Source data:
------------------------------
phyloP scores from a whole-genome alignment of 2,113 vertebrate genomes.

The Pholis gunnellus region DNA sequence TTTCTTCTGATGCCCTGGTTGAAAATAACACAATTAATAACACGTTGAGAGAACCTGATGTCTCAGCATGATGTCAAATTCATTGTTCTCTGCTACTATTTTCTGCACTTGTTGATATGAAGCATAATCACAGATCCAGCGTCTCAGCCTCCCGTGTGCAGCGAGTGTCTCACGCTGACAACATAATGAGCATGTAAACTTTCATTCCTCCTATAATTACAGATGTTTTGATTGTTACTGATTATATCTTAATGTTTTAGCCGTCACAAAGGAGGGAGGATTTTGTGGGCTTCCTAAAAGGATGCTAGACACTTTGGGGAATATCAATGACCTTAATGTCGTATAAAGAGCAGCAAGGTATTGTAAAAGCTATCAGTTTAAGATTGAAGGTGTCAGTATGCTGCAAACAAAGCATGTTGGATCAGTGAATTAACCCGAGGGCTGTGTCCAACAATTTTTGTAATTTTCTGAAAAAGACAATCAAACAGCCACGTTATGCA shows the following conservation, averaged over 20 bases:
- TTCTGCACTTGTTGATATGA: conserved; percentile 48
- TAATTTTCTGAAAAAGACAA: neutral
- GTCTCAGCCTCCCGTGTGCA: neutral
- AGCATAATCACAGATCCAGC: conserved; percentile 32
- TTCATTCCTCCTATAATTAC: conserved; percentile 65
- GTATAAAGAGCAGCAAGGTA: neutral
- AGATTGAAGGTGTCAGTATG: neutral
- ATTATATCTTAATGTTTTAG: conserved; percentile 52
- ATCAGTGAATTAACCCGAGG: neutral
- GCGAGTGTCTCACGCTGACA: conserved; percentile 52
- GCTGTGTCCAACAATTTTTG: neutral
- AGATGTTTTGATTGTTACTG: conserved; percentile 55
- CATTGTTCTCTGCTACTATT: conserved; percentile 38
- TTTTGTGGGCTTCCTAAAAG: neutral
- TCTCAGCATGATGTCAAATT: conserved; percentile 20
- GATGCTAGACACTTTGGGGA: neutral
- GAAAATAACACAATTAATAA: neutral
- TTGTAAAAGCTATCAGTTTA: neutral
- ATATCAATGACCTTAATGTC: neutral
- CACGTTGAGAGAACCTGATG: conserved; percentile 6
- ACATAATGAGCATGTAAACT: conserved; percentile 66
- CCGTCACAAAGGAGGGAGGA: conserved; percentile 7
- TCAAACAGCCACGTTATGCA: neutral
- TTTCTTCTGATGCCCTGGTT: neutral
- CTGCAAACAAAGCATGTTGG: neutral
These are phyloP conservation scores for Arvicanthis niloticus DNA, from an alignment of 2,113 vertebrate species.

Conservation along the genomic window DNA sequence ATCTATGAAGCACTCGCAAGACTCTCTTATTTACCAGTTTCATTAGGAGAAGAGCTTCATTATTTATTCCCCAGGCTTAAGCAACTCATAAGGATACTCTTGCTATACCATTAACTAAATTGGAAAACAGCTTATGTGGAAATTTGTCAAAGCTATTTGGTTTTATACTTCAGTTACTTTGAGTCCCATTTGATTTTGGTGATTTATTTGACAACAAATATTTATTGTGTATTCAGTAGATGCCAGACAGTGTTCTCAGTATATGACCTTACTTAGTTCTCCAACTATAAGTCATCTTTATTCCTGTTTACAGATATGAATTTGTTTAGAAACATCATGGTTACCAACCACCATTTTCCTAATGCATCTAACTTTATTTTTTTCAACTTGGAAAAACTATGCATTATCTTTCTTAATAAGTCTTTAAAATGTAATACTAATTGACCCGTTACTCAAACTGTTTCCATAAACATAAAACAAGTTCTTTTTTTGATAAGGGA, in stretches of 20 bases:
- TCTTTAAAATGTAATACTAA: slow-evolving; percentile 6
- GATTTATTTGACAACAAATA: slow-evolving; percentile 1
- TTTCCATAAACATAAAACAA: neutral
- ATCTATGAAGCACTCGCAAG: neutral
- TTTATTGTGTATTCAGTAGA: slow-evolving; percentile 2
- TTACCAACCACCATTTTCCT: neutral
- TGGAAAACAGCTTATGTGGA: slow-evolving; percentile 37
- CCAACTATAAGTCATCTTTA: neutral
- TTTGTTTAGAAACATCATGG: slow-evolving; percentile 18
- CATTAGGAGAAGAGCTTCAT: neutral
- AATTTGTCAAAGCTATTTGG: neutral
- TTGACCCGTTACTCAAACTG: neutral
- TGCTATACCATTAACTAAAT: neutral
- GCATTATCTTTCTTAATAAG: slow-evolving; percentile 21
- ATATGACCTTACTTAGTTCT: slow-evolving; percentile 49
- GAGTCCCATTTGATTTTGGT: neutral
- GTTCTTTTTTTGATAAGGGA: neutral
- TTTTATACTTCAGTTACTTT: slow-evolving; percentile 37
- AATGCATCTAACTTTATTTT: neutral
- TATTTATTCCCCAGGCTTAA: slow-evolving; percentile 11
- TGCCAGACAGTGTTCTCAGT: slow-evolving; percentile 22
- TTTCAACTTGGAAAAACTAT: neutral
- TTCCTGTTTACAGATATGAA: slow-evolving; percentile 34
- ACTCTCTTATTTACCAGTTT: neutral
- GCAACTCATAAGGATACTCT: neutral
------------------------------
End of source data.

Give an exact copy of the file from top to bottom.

phyloP scores from a whole-genome alignment of 2,113 vertebrate genomes.

The Pholis gunnellus region DNA sequence TTTCTTCTGATGCCCTGGTTGAAAATAACACAATTAATAACACGTTGAGAGAACCTGATGTCTCAGCATGATGTCAAATTCATTGTTCTCTGCTACTATTTTCTGCACTTGTTGATATGAAGCATAATCACAGATCCAGCGTCTCAGCCTCCCGTGTGCAGCGAGTGTCTCACGCTGACAACATAATGAGCATGTAAACTTTCATTCCTCCTATAATTACAGATGTTTTGATTGTTACTGATTATATCTTAATGTTTTAGCCGTCACAAAGGAGGGAGGATTTTGTGGGCTTCCTAAAAGGATGCTAGACACTTTGGGGAATATCAATGACCTTAATGTCGTATAAAGAGCAGCAAGGTATTGTAAAAGCTATCAGTTTAAGATTGAAGGTGTCAGTATGCTGCAAACAAAGCATGTTGGATCAGTGAATTAACCCGAGGGCTGTGTCCAACAATTTTTGTAATTTTCTGAAAAAGACAATCAAACAGCCACGTTATGCA shows the following conservation, averaged over 20 bases:
- TTCTGCACTTGTTGATATGA: conserved; percentile 48
- TAATTTTCTGAAAAAGACAA: neutral
- GTCTCAGCCTCCCGTGTGCA: neutral
- AGCATAATCACAGATCCAGC: conserved; percentile 32
- TTCATTCCTCCTATAATTAC: conserved; percentile 65
- GTATAAAGAGCAGCAAGGTA: neutral
- AGATTGAAGGTGTCAGTATG: neutral
- ATTATATCTTAATGTTTTAG: conserved; percentile 52
- ATCAGTGAATTAACCCGAGG: neutral
- GCGAGTGTCTCACGCTGACA: conserved; percentile 52
- GCTGTGTCCAACAATTTTTG: neutral
- AGATGTTTTGATTGTTACTG: conserved; percentile 55
- CATTGTTCTCTGCTACTATT: conserved; percentile 38
- TTTTGTGGGCTTCCTAAAAG: neutral
- TCTCAGCATGATGTCAAATT: conserved; percentile 20
- GATGCTAGACACTTTGGGGA: neutral
- GAAAATAACACAATTAATAA: neutral
- TTGTAAAAGCTATCAGTTTA: neutral
- ATATCAATGACCTTAATGTC: neutral
- CACGTTGAGAGAACCTGATG: conserved; percentile 6
- ACATAATGAGCATGTAAACT: conserved; percentile 66
- CCGTCACAAAGGAGGGAGGA: conserved; percentile 7
- TCAAACAGCCACGTTATGCA: neutral
- TTTCTTCTGATGCCCTGGTT: neutral
- CTGCAAACAAAGCATGTTGG: neutral
These are phyloP conservation scores for Arvicanthis niloticus DNA, from an alignment of 2,113 vertebrate species.

Conservation along the genomic window DNA sequence ATCTATGAAGCACTCGCAAGACTCTCTTATTTACCAGTTTCATTAGGAGAAGAGCTTCATTATTTATTCCCCAGGCTTAAGCAACTCATAAGGATACTCTTGCTATACCATTAACTAAATTGGAAAACAGCTTATGTGGAAATTTGTCAAAGCTATTTGGTTTTATACTTCAGTTACTTTGAGTCCCATTTGATTTTGGTGATTTATTTGACAACAAATATTTATTGTGTATTCAGTAGATGCCAGACAGTGTTCTCAGTATATGACCTTACTTAGTTCTCCAACTATAAGTCATCTTTATTCCTGTTTACAGATATGAATTTGTTTAGAAACATCATGGTTACCAACCACCATTTTCCTAATGCATCTAACTTTATTTTTTTCAACTTGGAAAAACTATGCATTATCTTTCTTAATAAGTCTTTAAAATGTAATACTAATTGACCCGTTACTCAAACTGTTTCCATAAACATAAAACAAGTTCTTTTTTTGATAAGGGA, in stretches of 20 bases:
- TCTTTAAAATGTAATACTAA: slow-evolving; percentile 6
- GATTTATTTGACAACAAATA: slow-evolving; percentile 1
- TTTCCATAAACATAAAACAA: neutral
- ATCTATGAAGCACTCGCAAG: neutral
- TTTATTGTGTATTCAGTAGA: slow-evolving; percentile 2
- TTACCAACCACCATTTTCCT: neutral
- TGGAAAACAGCTTATGTGGA: slow-evolving; percentile 37
- CCAACTATAAGTCATCTTTA: neutral
- TTTGTTTAGAAACATCATGG: slow-evolving; percentile 18
- CATTAGGAGAAGAGCTTCAT: neutral
- AATTTGTCAAAGCTATTTGG: neutral
- TTGACCCGTTACTCAAACTG: neutral
- TGCTATACCATTAACTAAAT: neutral
- GCATTATCTTTCTTAATAAG: slow-evolving; percentile 21
- ATATGACCTTACTTAGTTCT: slow-evolving; percentile 49
- GAGTCCCATTTGATTTTGGT: neutral
- GTTCTTTTTTTGATAAGGGA: neutral
- TTTTATACTTCAGTTACTTT: slow-evolving; percentile 37
- AATGCATCTAACTTTATTTT: neutral
- TATTTATTCCCCAGGCTTAA: slow-evolving; percentile 11
- TGCCAGACAGTGTTCTCAGT: slow-evolving; percentile 22
- TTTCAACTTGGAAAAACTAT: neutral
- TTCCTGTTTACAGATATGAA: slow-evolving; percentile 34
- ACTCTCTTATTTACCAGTTT: neutral
- GCAACTCATAAGGATACTCT: neutral